There are many misconceptions about anxiety, PTSD or any other mental disorder. To me this is surprising since mental disorders are now more common than ‘the big three’ combined – diabetes, heart disease and cancer.
I must admit that before I experienced mental health problems I also had no idea what PTSD or depression is. I just knew it’s not something you want to have. I like to think that I would have had enough compassion back then that if someone approached me with this issue I would have known to shut up and listen. Knew not to talk about something I knew nothing about.
Since dealing with anxiety and PTSD I have met all sorts of people and experienced all sorts of reactions. Negative ones were and are unfortunately more common than positive ones. It never ceases to amaze me how little people know about something so widely spread.
‘Just stop thinking about it’.
‘You are talking about it too much’.
‘Just get over it.’
‘If you dwell on the past you will never be happy.’
‘Snap out of it.’
There is probably no need for me to say what this kind of a response does to someone struggling with a mental disorder. Well, maybe there is since I get this response often. And it usually comes with the mandatory eye roll and a patronizing smile. So let me be absolutely clear: a mental disorder is not something you snap out of. It is not something that just goes away if you stop thinking about it. Making light of it does more damage than silence ever could.. It makes us look like we are creating unnecessary drama which is not the case. There are wounds, terrible and deep wounds that never show on the body but are deeper and more hurtful than anything that bleeds.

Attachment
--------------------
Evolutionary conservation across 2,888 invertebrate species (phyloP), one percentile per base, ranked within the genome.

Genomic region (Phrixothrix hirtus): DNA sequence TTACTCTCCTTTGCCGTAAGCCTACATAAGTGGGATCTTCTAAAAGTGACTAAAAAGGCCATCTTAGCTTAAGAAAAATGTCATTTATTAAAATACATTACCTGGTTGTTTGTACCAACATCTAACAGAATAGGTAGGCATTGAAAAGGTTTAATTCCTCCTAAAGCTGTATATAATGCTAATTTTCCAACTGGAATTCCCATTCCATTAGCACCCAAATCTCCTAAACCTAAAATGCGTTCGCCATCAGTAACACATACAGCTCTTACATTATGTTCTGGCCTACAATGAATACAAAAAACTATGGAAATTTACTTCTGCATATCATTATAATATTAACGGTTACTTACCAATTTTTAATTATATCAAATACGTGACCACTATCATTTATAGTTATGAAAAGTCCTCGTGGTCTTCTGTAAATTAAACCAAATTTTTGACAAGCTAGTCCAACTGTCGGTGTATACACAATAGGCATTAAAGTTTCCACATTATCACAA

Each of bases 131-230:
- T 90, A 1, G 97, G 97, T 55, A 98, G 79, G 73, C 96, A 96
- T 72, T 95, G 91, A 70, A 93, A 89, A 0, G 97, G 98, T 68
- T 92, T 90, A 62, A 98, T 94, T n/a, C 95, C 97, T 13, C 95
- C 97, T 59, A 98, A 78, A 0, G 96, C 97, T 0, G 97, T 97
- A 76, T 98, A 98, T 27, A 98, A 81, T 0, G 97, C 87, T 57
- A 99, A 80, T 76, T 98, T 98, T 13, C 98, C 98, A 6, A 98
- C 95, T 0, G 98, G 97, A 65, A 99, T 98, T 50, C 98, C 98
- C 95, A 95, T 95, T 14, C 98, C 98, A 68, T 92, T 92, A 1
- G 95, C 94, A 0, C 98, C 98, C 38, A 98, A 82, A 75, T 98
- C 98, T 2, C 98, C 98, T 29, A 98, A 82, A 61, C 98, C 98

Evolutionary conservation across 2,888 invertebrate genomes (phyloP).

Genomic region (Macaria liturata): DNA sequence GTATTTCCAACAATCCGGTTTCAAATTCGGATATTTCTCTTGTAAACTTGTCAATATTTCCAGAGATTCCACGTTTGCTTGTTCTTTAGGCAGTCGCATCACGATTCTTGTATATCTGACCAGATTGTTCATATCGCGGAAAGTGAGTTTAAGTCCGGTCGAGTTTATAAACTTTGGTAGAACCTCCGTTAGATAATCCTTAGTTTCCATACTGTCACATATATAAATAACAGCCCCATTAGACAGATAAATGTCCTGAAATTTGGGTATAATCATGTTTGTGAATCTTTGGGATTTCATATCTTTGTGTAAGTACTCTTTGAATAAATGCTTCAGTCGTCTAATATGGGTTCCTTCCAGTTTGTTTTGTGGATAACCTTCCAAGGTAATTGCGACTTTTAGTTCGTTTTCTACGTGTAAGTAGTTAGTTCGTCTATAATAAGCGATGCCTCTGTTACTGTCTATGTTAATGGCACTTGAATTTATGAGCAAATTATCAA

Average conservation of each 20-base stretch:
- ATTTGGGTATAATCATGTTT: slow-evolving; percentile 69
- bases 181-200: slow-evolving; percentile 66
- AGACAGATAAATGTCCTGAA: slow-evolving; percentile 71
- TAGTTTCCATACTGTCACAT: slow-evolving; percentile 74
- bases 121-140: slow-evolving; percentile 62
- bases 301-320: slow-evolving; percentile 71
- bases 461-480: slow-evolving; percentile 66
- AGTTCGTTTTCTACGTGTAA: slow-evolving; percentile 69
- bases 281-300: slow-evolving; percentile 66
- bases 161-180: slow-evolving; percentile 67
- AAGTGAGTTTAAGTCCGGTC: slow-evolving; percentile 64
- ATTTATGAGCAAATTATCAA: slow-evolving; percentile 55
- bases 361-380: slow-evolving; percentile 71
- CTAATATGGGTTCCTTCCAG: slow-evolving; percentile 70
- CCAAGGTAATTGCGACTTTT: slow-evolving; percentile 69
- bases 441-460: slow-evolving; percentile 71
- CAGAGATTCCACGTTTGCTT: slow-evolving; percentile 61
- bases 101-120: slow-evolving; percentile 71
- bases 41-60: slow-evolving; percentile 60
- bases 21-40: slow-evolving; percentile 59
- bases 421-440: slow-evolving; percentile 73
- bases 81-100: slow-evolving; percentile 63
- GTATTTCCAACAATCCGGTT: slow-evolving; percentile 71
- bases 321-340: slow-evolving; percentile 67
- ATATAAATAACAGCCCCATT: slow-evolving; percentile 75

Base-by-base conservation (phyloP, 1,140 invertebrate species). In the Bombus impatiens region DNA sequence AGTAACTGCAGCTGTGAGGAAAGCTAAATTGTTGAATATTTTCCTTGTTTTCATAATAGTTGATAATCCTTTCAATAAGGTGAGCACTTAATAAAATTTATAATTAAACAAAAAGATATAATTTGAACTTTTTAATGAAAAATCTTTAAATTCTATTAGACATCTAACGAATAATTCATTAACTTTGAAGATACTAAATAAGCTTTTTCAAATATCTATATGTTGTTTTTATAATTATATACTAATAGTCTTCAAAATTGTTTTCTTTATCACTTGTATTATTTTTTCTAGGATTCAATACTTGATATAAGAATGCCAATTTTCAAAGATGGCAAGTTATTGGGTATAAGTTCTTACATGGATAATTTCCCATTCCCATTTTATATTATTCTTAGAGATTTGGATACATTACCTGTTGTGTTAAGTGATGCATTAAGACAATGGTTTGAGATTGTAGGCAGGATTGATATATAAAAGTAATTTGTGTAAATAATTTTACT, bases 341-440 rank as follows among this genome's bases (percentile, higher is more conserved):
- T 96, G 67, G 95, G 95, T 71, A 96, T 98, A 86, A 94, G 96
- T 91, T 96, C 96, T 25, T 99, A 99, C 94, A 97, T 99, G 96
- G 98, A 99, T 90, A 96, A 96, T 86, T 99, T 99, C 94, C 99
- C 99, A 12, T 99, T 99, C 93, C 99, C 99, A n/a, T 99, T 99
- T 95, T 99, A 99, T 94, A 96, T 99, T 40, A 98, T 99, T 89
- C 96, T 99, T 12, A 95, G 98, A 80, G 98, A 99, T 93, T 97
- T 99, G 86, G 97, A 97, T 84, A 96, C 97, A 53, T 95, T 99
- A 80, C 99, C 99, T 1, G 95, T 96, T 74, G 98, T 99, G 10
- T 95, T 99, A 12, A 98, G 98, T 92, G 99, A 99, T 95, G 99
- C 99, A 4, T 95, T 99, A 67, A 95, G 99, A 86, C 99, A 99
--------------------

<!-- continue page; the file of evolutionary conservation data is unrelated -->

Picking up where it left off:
So what is the appropriate reaction when someone tells you they have a mental disorder? Listen. LISTEN. You might not understand, but keep in mind that depression is something people die from. Something kids die from. Be kind even if you don’t understand it. I have never been depressed, but I know well what PTSD does. How deep it runs. How much courage it takes sometimes to get out of bed and put on clothes, put on a brave face and go out into the world.
I have received kindness too and I am thankful to everyone who offered it. They made me feel that yes, I might be damaged, broken or lost but that’s okay. I am still a person, a good person and that one day I will surely be found.
And to those who talk about it at parties and use mine (or whoever’s) mental disorder as a source of amusement, know this if you never know the rest: the night is darkest just before dawn. And while my dawn is breaking, your night hasn’t even started yet.
My Anxious Heart